Finding a lump on your pet isn't necessarily a cause for alarm and even if it's a form of cancer, there are likely multiple treatment pathways available.
Let's delve into the process of identifying what the lump is and what potential treatment routes exist.
Understanding the terminology
The language surrounding such conditions can often be intricate and you might encounter terms like lump, mass, growth, tumour, neoplasia or cancer used interchangeably. In general, 'lump' and 'mass' are used descriptively when we're still unsure about the nature of the issue.
A lump could be a fluid filled cyst, an abscess, a result of inflammation, for instance, around a hair follicle or foreign object like a thorn and not necessarily a growth. When we talk about a growth, tumour or mass, we're referring to some form of cancer, which takes place when the standard mechanism controlling cell growth, division and repair goes amiss. Nevertheless, a growth, tumour, or mass can be harmless, implying it is non-aggressive and does not spread elsewhere in the body, or malignant, which means it's likely to spread to other parts of the body or invade adjacent structures.
What’s the first step? - Investigation
The initial step for a vet is to evaluate the lump. We might investigate the following:
- Does the lump feel hard or soft?
- Does it cause discomfort?
- Can it move freely within the skin layer or is it affixed to deeper structures?
- Has there been hair loss over the lump (if it's situated on a hairy area of skin), and has it turned red, tender or developed ulcers?
At times, it may seem evident that the mass is a fatty lump, a wart or a cystic lesion, but some lumps may be encapsulated by fat or resemble other types of masses. To definitively identify the lump, sampling should be undertaken.
What makes sampling so crucial?
The objective of sampling is to ascertain the lump's nature, which subsequently informs the vet's treatment strategy. We're seeking answers to the following questions when taking a sample:
- Is it an inflammatory response or a tumour?
- If it's a tumour, what kind is it and is it benign or malignant?
- Is ongoing observation suitable?
We then come up with a plan to treat your pet - can the lump be locally excised (removed with a minimal amount of surrounding normal tissue), or does it necessitate more complex surgical procedures to remove more significant portions of surrounding tissue to avoid relapse?
What kind of sample will my vet collect?
The type of sample to be taken relies on numerous factors, such as the lump's location and size, your pet's disposition, the appropriateness for sedation or anaesthesia and associated costs.
We'll discuss these factors with you, but please feel free to reach out to us if you have any uncertainties, questions or worries.
Generally, there are two sampling methods. The first one is called cytology, carried out via a fine needle aspirate (FNA). A small needle, similar to one used for blood samples, is inserted into the lump. A syringe is used to create suction, after which the needle is withdrawn, and the contents from the needle hub are spread onto a microscope slide. The slide is then evaluated either in-house or sent to an external laboratory for a specialist pathologist's review. This technique is minimally invasive and can typically be executed during your consultation or scheduled for a more extended consultation.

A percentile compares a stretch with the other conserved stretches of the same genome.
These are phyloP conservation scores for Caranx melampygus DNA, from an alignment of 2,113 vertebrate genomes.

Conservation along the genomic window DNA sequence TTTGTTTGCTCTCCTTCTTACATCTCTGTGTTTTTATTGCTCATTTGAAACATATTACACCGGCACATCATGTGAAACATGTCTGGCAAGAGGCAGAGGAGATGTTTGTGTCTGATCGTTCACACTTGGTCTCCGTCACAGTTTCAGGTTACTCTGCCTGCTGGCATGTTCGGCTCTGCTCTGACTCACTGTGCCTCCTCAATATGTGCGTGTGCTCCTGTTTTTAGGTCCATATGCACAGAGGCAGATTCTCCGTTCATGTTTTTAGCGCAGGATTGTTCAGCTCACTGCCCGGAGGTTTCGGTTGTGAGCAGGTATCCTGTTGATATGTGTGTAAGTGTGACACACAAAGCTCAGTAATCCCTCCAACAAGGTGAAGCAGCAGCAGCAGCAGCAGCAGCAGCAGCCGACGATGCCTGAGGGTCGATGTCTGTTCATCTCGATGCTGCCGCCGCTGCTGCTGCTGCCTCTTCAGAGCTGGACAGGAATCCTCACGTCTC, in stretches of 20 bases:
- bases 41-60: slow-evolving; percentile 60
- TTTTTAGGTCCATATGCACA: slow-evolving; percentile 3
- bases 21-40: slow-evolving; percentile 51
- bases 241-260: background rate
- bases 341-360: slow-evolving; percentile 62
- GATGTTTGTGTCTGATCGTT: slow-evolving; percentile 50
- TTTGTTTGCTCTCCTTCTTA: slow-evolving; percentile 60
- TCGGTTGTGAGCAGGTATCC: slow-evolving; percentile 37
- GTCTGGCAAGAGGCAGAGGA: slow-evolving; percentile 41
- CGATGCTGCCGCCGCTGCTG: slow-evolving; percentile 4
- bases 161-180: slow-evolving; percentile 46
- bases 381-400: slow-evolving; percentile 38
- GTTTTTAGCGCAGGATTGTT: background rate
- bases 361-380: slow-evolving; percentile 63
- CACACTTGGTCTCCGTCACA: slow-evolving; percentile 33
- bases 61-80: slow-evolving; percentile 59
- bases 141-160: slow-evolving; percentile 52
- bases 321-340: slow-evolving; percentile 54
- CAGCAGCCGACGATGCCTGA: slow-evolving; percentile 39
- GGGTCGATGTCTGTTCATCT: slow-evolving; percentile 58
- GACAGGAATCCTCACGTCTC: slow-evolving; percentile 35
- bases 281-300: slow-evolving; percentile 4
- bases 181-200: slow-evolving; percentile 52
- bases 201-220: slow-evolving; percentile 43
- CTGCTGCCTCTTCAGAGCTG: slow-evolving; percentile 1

Often, sedation or anaesthesia is not required if your pet is cooperative. This method is relatively cost-effective compared to a biopsy, and results are typically available within a few days. However, as this method only collects a few cells and not a larger tissue sample, there might be instances where we don't receive a definitive answer, leading us to consider 'plan b' (a biopsy).
Considering a biopsy
The other method is to conduct a biopsy. This involves extracting a larger piece of tissue to send to a lab for histopathological examination. As it's a surgical procedure, it entails admitting your pet for the day to perform the process under general anaesthesia. The advantage is that it provides the lab with more tissue to analyse, thus reducing the likelihood of inconclusive results. However, it does involve anaesthesia, making it more costly. A biopsy usually doesn't completely remove the lump, indicating a possible need for a second surgery.
Could we simply remove the mass?
The best practice for a vet is to encourage preliminary lump sampling. This enables the vet to understand what the lump constitutes, thus allowing for the choice of the most effective treatment and determining the extent of normal tissue to be eliminated. This step mitigates uncertainty and reduces the risks of recurrence and complications. However, there may be instances where compromises are necessary, and we recommend discussing these alternatives with us to develop a customized treatment plan that best accommodates both you and your pet.
In certain cases, if the mass is minuscule and situated in a region with ample 'extra' skin, a biopsy might lead to its total removal. Yet there could be situations where the histopathology result may suggest that the mass has infiltrated the surrounding tissues, necessitating additional surgery to remove more skin.
When in doubt, reach out to us
Determining the nature of the lump through examination alone is challenging due to the variety of lump types. Sampling provides us with a better understanding of the lump's nature and its likely behaviour, such as potential growth or spreading tendencies. This knowledge helps us decide whether to dismiss concerns about the lump or if a treatment plan is needed.
Having appropriate pet insurance is essential to address unexpected situations such as discovering a lump on your pet. More advice on pet insurance can be found here.
If you detect a lump on your pet, please contact your local Alder Vets in Guildford to book an appointment.